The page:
Sunday, July 25, 2010

Sundays with Sparky - Crusty Bread Part I

Sparky was home on a bleak, rainy afternoon - so I thought "homemade bread." Nothing quite lifts the spirits like the smell of bread baking, does it? At any rate, I've been meaning to try the  Simple Crusty Bread recipe from Artesan Bread in Five Minutes a Day, just to see if it really worked - and if it didn't, hey, I have a bowlful of really stretchy and inexpensive playdo. It's a can't lose situation.

So, off we went - with some coaxing, Sparky emerged from his room, hands washed, and watched me measure the 1 1/2 tbsp of yeast into the huge bowl I decided to use. He carefully poured in 3 cups of water and whisked vigorously, sniffing curiously as the yeast began to bloom - we already had discussed that the holes in bread are because the little yeast beasties gorge themselves on the sugars in the flour and get gas. I added 1 1/2 tbsp of sea salt (the recipe called for kosher and I think I should have used a bit more to compensate, but I couldn't find the regular salt) and, with Sparky whisking all the while, I added 2 of the 6 1/2 cups of all-purpose flour. We switched to a spatula as I added the rest of the flour, and then I let him go to town (the recipe directs that all the flour be wet - Sparky took that to mean let no glob go unturned)

I explained to him that the flour had a glue in it: gluten, and that the gluten was forming thin sheets in the dough, which eventually would catch the gas of the yeastie beasties like a balloon or bubble gum and give us bread instead of flat pastry. To that end, we set the dough aside - near the stove, for warmth - for two hours, after which it had doubled in volume and become almost frothy in texture. I then snipped it into four pieces with scissors, scooping one blobby quarter into Sparky's well-floured hands. The remainder of the dough went into the refrigerator for future use.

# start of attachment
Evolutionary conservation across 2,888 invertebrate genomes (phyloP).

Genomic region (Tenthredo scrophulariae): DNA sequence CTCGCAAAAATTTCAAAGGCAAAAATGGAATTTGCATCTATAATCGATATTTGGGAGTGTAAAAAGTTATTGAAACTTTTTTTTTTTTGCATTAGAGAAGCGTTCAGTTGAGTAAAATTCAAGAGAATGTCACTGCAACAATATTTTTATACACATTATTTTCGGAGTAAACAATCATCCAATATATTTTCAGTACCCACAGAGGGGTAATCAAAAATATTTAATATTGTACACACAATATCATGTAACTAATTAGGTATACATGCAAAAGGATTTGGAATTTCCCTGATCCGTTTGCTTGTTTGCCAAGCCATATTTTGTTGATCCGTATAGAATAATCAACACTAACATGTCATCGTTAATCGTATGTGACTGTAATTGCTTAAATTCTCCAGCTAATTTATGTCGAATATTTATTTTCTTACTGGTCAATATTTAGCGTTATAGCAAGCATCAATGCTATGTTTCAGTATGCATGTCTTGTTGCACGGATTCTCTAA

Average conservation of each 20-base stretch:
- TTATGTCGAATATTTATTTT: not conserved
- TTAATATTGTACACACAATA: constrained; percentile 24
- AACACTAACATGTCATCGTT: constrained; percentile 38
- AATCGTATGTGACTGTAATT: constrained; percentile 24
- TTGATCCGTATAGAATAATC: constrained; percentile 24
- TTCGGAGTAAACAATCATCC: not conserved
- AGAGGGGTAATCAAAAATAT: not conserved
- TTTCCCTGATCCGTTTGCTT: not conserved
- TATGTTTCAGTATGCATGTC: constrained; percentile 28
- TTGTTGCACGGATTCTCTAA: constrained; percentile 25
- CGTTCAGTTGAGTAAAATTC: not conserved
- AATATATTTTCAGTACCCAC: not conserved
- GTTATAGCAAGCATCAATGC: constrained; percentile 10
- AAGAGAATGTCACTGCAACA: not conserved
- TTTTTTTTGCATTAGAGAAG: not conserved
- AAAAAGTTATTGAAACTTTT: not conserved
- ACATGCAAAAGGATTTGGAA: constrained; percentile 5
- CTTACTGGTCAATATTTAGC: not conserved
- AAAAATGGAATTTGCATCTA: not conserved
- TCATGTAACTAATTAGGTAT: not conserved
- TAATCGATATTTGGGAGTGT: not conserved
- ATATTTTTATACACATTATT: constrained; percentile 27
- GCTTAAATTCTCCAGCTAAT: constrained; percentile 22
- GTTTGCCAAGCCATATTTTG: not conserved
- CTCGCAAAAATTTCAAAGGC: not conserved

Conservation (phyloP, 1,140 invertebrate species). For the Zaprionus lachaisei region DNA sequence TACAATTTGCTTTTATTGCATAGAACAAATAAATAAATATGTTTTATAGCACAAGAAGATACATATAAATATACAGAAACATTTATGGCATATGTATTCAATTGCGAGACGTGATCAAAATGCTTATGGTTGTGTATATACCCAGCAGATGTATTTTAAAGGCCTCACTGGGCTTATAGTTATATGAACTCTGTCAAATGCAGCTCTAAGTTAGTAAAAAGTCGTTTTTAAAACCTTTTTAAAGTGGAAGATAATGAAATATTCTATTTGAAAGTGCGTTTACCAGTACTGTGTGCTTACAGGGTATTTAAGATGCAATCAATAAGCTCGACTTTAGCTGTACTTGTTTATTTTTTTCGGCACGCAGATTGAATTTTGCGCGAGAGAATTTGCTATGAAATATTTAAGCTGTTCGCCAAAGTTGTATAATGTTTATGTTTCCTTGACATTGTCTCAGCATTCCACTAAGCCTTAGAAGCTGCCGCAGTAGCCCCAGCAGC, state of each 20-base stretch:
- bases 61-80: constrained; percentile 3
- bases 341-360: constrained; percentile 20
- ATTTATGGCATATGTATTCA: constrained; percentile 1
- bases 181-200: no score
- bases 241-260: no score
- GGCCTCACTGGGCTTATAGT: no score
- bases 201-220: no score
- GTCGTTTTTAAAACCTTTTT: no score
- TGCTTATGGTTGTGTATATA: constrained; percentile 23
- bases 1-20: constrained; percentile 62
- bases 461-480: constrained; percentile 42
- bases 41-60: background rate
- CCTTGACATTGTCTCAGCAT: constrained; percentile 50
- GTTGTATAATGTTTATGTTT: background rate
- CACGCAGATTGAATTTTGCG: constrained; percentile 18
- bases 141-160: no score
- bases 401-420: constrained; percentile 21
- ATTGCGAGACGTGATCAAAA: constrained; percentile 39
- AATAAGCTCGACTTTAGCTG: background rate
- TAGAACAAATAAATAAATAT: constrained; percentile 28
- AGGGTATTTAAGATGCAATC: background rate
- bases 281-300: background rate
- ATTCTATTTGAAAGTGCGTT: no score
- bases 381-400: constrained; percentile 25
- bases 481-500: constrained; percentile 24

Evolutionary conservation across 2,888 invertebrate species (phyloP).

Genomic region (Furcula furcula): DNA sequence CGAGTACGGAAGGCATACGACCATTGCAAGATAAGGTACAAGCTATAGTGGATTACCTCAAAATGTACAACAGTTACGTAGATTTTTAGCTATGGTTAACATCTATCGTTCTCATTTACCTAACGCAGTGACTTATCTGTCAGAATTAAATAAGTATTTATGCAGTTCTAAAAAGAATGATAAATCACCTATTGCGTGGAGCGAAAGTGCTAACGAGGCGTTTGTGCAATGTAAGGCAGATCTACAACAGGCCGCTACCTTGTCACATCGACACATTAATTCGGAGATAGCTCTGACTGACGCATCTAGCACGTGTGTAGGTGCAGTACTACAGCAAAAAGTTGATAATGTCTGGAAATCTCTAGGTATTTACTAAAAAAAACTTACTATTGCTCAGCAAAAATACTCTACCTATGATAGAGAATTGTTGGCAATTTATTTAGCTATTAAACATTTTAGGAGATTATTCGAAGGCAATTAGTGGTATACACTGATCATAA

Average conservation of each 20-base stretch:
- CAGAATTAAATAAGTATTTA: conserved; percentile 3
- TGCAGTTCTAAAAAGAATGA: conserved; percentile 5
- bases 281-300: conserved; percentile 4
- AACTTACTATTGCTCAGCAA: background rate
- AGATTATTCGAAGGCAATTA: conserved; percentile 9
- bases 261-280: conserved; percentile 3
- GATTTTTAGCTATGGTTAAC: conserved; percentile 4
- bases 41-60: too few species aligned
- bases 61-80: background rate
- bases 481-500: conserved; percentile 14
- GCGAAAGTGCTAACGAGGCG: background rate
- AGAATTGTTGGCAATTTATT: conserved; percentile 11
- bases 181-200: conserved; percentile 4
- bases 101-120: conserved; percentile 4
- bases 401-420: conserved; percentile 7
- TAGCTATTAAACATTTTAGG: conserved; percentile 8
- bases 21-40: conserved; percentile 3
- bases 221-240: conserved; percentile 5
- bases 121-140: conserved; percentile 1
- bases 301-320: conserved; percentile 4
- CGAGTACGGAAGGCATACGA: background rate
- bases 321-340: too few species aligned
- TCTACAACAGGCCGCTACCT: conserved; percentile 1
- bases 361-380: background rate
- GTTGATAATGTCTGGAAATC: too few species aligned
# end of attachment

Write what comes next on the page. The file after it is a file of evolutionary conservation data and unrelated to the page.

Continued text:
With a little prompting and a lot of extra flour, he figured out the technique of rolling the top of the dough down into the underside of the bottom, so it became a little ball. This we set on a cornmeal-dusted cookie sheet near the oven, and ignored for 40 minutes (word to the wise, preheat your oven to 450 about 25 minutes in.) After the second rise, I sliced 3 expansion slits in the loaf and put it in the preheated oven, with a pan of hot water sitting directly on the oven floor underneath it.

The bread baked for 30 minutes, filling the house with that wonderful fragrance that only homemade bread can offer. Our efforts had produced a beautiful little crusty loaf with a nice chewy crumb, made even better with the Plugra I had squirreled away for a rainy day. Ain't rain wonderful?

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